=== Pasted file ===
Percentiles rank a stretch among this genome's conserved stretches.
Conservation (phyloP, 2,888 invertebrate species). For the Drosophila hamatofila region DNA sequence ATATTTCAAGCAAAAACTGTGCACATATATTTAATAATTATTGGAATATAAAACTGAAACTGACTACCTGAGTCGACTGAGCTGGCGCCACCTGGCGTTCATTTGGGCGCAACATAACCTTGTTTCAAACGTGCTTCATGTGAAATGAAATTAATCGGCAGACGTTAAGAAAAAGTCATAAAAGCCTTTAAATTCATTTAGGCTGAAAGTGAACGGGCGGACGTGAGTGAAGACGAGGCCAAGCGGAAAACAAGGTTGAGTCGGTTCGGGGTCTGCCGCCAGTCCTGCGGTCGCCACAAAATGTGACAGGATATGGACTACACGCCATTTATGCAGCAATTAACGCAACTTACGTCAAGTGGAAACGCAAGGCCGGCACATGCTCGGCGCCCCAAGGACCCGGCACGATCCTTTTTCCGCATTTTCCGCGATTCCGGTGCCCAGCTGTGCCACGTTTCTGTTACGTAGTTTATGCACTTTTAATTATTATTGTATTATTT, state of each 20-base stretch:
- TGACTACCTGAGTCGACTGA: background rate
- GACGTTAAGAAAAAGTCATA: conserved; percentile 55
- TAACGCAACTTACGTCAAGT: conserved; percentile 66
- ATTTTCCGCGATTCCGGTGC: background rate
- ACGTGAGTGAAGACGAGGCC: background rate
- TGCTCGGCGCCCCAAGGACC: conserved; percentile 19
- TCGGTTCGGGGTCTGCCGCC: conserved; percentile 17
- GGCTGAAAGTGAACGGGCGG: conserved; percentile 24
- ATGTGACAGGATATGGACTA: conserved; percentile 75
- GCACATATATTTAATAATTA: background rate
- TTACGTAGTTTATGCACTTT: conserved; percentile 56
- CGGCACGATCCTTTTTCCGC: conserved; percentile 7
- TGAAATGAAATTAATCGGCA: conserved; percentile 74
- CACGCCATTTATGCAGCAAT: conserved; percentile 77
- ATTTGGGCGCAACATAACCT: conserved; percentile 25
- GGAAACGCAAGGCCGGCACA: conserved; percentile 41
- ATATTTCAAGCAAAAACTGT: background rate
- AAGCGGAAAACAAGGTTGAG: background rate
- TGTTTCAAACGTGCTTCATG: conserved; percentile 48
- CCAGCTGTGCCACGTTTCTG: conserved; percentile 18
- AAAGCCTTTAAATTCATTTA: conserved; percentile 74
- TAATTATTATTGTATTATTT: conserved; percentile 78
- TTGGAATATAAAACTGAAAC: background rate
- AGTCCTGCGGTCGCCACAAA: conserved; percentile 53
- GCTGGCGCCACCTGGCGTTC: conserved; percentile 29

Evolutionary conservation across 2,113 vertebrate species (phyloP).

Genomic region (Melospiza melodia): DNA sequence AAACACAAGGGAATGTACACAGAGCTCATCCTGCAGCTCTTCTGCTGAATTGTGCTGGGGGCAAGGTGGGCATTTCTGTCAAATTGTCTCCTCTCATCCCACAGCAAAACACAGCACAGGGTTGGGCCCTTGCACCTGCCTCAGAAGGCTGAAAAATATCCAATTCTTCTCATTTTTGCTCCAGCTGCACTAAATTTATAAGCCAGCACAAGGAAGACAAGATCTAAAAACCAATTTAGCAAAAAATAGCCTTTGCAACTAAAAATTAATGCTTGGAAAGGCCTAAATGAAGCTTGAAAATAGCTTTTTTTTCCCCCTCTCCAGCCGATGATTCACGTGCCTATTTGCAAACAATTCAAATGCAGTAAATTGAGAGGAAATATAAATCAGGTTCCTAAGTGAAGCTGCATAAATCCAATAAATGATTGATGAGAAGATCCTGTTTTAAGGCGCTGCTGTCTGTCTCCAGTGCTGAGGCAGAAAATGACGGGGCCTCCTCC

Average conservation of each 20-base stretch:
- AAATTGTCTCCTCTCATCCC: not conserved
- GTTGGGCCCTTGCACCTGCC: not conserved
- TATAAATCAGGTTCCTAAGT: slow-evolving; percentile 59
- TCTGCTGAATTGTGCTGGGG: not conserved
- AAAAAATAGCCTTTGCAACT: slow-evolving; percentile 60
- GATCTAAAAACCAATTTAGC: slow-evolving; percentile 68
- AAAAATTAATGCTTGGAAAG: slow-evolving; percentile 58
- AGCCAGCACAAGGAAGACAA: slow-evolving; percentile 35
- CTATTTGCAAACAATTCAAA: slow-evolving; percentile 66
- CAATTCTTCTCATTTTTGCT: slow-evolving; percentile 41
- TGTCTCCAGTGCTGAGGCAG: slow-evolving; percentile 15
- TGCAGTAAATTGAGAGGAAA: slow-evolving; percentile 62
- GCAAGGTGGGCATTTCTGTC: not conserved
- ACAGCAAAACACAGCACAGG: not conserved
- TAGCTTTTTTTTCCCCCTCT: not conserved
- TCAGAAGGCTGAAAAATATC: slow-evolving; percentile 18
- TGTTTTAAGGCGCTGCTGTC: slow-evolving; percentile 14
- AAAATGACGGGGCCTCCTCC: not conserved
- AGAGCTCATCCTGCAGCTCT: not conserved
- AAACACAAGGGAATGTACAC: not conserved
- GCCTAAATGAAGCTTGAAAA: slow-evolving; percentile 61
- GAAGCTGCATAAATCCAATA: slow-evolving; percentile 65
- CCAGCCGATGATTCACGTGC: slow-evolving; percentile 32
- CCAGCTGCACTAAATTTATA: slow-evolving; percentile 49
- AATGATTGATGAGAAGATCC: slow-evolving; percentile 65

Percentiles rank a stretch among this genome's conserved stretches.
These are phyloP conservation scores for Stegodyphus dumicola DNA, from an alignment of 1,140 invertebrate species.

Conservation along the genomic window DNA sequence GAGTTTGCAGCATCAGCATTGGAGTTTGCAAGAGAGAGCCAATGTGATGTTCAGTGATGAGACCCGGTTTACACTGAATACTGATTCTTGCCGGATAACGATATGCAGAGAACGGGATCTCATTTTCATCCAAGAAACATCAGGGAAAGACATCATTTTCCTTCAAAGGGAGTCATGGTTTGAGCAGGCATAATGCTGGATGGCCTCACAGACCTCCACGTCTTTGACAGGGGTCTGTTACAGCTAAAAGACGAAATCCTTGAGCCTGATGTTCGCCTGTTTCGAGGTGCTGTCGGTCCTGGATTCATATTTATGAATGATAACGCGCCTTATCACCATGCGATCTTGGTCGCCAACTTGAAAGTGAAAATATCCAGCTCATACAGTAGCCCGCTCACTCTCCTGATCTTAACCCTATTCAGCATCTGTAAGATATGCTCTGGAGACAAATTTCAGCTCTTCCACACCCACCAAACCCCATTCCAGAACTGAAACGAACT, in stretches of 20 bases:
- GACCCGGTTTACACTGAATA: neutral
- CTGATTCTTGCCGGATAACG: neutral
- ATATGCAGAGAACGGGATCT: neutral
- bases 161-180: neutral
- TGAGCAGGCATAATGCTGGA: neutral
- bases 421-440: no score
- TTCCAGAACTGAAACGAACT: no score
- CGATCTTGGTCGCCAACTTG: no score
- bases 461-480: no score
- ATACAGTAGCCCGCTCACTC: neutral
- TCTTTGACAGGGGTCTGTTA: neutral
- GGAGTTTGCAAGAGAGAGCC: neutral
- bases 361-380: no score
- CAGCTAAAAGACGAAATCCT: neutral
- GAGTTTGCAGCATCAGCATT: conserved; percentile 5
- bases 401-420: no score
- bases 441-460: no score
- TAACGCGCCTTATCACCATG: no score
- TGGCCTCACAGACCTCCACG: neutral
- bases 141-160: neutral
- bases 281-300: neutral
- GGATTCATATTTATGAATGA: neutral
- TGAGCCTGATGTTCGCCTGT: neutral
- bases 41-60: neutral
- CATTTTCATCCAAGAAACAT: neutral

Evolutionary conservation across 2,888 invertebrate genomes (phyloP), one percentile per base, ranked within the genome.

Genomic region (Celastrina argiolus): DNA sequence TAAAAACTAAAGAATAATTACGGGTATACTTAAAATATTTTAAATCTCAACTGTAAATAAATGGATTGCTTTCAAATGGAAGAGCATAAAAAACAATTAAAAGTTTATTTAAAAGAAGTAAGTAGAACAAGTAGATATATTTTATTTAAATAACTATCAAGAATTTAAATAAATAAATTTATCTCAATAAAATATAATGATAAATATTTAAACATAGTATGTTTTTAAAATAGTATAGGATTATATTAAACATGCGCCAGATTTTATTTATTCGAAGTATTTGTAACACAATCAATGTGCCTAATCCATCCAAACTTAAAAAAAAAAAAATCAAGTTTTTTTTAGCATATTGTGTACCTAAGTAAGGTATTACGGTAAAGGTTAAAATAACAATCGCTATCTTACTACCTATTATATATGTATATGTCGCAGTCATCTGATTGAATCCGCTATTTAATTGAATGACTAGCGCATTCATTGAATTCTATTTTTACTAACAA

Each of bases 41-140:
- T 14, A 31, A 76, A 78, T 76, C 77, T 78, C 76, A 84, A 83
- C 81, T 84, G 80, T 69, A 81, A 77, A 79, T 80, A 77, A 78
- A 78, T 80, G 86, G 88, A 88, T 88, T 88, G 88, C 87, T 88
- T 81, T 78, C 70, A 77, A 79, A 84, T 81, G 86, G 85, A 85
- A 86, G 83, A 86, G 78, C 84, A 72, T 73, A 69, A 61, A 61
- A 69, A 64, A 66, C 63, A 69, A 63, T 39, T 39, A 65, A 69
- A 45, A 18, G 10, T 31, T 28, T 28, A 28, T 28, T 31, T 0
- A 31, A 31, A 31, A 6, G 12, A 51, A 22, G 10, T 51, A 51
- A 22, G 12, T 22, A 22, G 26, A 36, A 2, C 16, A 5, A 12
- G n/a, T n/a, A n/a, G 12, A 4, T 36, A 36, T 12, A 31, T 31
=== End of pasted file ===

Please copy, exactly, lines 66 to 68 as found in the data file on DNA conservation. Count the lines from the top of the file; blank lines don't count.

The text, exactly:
- CGATCTTGGTCGCCAACTTG: no score
- bases 461-480: no score
- ATACAGTAGCCCGCTCACTC: neutral